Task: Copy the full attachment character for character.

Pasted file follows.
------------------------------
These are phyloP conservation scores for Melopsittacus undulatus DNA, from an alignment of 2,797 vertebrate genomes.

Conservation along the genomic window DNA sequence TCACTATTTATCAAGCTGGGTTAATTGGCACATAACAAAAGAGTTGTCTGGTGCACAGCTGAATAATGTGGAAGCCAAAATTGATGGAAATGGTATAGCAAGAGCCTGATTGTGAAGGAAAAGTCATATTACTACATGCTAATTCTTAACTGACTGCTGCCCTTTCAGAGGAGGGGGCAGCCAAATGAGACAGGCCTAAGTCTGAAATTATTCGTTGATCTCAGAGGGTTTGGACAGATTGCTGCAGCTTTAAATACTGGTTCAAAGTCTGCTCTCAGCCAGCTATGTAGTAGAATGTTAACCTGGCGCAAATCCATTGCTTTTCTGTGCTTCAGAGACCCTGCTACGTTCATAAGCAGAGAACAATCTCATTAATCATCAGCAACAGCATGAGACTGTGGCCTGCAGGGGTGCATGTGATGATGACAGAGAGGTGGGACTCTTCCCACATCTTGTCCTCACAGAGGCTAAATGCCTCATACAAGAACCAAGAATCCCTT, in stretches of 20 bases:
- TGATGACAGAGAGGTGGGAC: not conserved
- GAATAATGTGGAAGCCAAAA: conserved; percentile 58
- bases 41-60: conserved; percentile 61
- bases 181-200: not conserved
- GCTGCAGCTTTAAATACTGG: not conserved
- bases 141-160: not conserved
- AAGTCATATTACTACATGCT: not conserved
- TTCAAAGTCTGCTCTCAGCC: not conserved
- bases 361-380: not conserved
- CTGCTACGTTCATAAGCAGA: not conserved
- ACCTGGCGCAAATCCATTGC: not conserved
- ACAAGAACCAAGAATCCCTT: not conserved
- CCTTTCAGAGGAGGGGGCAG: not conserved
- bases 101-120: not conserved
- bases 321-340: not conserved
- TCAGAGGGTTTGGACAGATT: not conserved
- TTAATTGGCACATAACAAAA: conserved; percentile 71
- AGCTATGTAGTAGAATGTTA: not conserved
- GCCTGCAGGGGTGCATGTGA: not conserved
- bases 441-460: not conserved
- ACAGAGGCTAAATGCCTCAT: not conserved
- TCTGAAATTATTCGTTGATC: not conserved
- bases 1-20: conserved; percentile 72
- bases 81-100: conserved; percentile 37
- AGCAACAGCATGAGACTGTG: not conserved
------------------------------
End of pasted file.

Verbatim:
These are phyloP conservation scores for Melopsittacus undulatus DNA, from an alignment of 2,797 vertebrate genomes.

Conservation along the genomic window DNA sequence TCACTATTTATCAAGCTGGGTTAATTGGCACATAACAAAAGAGTTGTCTGGTGCACAGCTGAATAATGTGGAAGCCAAAATTGATGGAAATGGTATAGCAAGAGCCTGATTGTGAAGGAAAAGTCATATTACTACATGCTAATTCTTAACTGACTGCTGCCCTTTCAGAGGAGGGGGCAGCCAAATGAGACAGGCCTAAGTCTGAAATTATTCGTTGATCTCAGAGGGTTTGGACAGATTGCTGCAGCTTTAAATACTGGTTCAAAGTCTGCTCTCAGCCAGCTATGTAGTAGAATGTTAACCTGGCGCAAATCCATTGCTTTTCTGTGCTTCAGAGACCCTGCTACGTTCATAAGCAGAGAACAATCTCATTAATCATCAGCAACAGCATGAGACTGTGGCCTGCAGGGGTGCATGTGATGATGACAGAGAGGTGGGACTCTTCCCACATCTTGTCCTCACAGAGGCTAAATGCCTCATACAAGAACCAAGAATCCCTT, in stretches of 20 bases:
- TGATGACAGAGAGGTGGGAC: not conserved
- GAATAATGTGGAAGCCAAAA: conserved; percentile 58
- bases 41-60: conserved; percentile 61
- bases 181-200: not conserved
- GCTGCAGCTTTAAATACTGG: not conserved
- bases 141-160: not conserved
- AAGTCATATTACTACATGCT: not conserved
- TTCAAAGTCTGCTCTCAGCC: not conserved
- bases 361-380: not conserved
- CTGCTACGTTCATAAGCAGA: not conserved
- ACCTGGCGCAAATCCATTGC: not conserved
- ACAAGAACCAAGAATCCCTT: not conserved
- CCTTTCAGAGGAGGGGGCAG: not conserved
- bases 101-120: not conserved
- bases 321-340: not conserved
- TCAGAGGGTTTGGACAGATT: not conserved
- TTAATTGGCACATAACAAAA: conserved; percentile 71
- AGCTATGTAGTAGAATGTTA: not conserved
- GCCTGCAGGGGTGCATGTGA: not conserved
- bases 441-460: not conserved
- ACAGAGGCTAAATGCCTCAT: not conserved
- TCTGAAATTATTCGTTGATC: not conserved
- bases 1-20: conserved; percentile 72
- bases 81-100: conserved; percentile 37
- AGCAACAGCATGAGACTGTG: not conserved